The night-school students, Mr. Terry notes, receive the same amount of instructional time in each subject as their day-school counter-parts. The longer class periods also enable students who take only one or two courses to compress a full week's work in a particular subject into two rather than four evenings. In its first year of operation, the alternative school has awarded full or partial high-school credits to 75 students.

In many ways, the night-school curriculum resembles that of the district's regular high schools. But the emphasis and some of the structural elements in the night school differ slightly from the day program.

"Survival skills"--the ability to write and speak so that no one will misunderstand, to analyze situations, and to be logical and rational--are stressed by the night-school faculty members, who believe these skills to be the most valuable their students can gain.

Thus, the evening students are taught such skills as how to write a resume, fill out an application, make funeral arrangements, balance a checkbook, and answer such questions as "can credit hurt you?" "what is good nutrition?" and "what are my rights?"

"We're not so hung up on content," says Mary Bernard, a history teacher who recently left the program. "We are more interested in helping them learn where to go for answers."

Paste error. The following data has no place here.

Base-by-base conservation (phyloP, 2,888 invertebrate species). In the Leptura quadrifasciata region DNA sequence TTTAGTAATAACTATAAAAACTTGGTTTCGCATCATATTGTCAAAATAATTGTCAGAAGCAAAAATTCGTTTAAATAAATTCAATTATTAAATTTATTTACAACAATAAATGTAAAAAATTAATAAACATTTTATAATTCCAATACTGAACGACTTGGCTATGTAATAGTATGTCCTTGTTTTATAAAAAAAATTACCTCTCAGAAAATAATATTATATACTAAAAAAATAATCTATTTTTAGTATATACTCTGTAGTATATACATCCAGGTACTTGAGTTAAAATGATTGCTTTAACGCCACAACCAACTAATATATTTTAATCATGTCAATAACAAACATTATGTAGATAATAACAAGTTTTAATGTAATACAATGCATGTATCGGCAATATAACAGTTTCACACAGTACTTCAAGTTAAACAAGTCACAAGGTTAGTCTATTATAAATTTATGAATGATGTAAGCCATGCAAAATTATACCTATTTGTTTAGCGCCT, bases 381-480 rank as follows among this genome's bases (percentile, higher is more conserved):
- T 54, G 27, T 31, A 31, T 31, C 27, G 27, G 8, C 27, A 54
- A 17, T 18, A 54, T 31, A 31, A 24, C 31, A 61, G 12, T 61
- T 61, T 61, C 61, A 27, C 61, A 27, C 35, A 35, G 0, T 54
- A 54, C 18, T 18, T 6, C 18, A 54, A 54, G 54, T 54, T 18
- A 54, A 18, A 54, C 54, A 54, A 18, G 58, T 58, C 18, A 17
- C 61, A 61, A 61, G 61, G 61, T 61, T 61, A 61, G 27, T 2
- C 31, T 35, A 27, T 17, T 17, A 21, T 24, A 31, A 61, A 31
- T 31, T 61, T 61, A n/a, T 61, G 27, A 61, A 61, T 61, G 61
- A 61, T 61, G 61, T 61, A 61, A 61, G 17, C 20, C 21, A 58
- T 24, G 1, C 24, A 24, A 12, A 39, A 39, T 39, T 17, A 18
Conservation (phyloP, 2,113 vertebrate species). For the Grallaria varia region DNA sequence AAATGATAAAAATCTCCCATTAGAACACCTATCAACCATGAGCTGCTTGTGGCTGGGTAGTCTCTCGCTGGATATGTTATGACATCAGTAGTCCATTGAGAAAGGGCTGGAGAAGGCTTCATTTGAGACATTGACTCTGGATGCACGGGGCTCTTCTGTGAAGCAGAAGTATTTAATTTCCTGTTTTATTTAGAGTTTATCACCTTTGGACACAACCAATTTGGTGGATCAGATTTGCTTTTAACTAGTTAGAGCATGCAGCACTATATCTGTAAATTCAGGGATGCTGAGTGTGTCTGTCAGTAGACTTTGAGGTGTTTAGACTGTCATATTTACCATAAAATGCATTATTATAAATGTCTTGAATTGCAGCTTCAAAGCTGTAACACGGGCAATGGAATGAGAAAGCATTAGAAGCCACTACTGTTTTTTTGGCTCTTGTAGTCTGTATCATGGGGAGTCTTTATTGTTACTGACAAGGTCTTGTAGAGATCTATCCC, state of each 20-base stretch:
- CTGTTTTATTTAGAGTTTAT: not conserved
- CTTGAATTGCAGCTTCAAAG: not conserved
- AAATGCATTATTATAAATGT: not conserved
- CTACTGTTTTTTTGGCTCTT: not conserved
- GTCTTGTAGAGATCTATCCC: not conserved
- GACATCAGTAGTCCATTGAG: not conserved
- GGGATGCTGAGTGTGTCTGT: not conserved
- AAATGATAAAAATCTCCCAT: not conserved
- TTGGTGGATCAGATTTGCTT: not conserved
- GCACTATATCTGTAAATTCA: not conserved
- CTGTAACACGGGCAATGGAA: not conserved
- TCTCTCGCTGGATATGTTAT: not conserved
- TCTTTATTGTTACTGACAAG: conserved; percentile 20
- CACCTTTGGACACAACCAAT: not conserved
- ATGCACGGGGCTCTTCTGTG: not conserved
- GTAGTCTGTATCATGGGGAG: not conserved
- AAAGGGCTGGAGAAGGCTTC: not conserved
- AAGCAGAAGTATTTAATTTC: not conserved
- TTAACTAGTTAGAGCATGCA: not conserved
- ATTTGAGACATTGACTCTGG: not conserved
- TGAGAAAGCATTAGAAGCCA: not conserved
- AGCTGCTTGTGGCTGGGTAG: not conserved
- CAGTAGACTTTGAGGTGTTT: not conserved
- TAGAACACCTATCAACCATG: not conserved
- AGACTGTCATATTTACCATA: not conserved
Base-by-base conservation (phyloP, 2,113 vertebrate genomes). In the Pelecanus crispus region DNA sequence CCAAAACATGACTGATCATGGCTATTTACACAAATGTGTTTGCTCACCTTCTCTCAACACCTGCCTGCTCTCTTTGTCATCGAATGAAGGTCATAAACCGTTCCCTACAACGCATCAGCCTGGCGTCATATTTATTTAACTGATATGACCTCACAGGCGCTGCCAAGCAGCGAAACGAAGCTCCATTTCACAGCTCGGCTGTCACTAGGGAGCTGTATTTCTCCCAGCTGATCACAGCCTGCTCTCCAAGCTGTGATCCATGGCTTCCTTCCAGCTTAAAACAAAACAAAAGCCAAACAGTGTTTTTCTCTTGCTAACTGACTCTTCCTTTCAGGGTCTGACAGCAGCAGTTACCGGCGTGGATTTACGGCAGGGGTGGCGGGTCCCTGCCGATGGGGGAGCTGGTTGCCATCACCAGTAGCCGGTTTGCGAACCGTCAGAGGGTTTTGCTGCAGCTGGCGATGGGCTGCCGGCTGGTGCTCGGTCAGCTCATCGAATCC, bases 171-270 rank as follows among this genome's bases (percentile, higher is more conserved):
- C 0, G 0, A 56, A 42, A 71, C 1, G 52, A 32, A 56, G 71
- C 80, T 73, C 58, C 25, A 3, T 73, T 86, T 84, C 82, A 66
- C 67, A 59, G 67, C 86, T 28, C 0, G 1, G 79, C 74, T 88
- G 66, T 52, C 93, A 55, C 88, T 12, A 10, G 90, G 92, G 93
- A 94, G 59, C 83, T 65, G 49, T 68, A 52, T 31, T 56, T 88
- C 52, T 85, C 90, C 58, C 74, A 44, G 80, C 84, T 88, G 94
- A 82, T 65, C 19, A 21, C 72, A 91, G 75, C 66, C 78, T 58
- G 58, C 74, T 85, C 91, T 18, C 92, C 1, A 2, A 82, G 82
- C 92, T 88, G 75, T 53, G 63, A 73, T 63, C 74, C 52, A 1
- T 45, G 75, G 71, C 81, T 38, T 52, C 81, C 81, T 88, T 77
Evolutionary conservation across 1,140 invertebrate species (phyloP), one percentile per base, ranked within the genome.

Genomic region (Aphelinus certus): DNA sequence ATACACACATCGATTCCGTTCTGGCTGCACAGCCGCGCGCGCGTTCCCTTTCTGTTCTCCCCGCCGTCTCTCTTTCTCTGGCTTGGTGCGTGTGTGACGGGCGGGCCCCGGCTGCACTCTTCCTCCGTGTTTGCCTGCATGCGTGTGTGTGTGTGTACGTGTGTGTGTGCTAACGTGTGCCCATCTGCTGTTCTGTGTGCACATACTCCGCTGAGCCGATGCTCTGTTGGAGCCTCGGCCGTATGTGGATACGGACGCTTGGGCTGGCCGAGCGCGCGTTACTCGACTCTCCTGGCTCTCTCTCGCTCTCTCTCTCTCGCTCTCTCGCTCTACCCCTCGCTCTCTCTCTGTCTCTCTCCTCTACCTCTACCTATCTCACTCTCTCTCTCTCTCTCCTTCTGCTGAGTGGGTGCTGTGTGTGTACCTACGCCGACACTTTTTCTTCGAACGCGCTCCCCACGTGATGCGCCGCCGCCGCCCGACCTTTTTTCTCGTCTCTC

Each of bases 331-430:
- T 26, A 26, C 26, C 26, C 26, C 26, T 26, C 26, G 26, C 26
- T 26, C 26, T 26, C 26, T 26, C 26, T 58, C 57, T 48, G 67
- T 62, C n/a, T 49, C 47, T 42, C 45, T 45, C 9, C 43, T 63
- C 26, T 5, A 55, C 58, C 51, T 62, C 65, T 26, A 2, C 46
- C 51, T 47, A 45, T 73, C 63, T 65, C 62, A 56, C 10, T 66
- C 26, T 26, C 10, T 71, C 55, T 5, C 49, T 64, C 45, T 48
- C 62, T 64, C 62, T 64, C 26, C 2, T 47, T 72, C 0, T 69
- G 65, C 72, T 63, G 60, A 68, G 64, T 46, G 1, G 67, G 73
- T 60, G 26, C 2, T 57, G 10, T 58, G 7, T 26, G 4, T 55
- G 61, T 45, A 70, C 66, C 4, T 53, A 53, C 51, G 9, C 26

"We go more slowly," adds Mr. Terry, "but the content is as stiff."

The students, however, do not have homework. "Lots of our kids work and wouldn't get it done," explains Mr. Terry. "They have family and emotional problems that would interfere. And these kids are behind in skills and need our constant guidance."

The constant guidance these students receive is the principal difference between the night and day programs. And the students seem to be well aware of this difference.

"Teachers here really help you," says one student. "They explain things better," adds another.

Rules and Regulations

To be accepted into the program, every applicant has to be interviewed by Mr. Terry, who explains the rules and regulations and determines whether he or she is suited for the night school. Some of the night-school candidates are recommended by their teachers, guidance counselors, or principals; others learn about the program on their own. All are treated on a first-come-first-served basis, and are drawn from the district's five senior high schools.

A previously poor record does not disqualify a candidate, and the only students he has turned down so far, Mr. Terry says, are 19- and 20-year-olds who need more credits than they will realistically be able to earn before they turn 21, the age at which students no longer qualify for a free public education in Colorado.

Students attend night school for a variety of reasons. Some combine night classes with a full-day school schedule in order to make up a credit they have lost for reasons ranging from sickness to just "goofing off." Or they may simply be impatient to get through high school more quickly; last year one student attended the night school and managed to graduate in less than three years.

'Happy Days' Atmosphere

Others are there because they cannot tolerate what Mr. Higgins describes as the "Happy Days" atmosphere of regular school. They have no interest in football, cheerleading, bands, or dances. Those who must work, who are faced with serious financial realities, or who are responsible for a young child are impatient with what they see as "a lot of foolishness," he pointed out.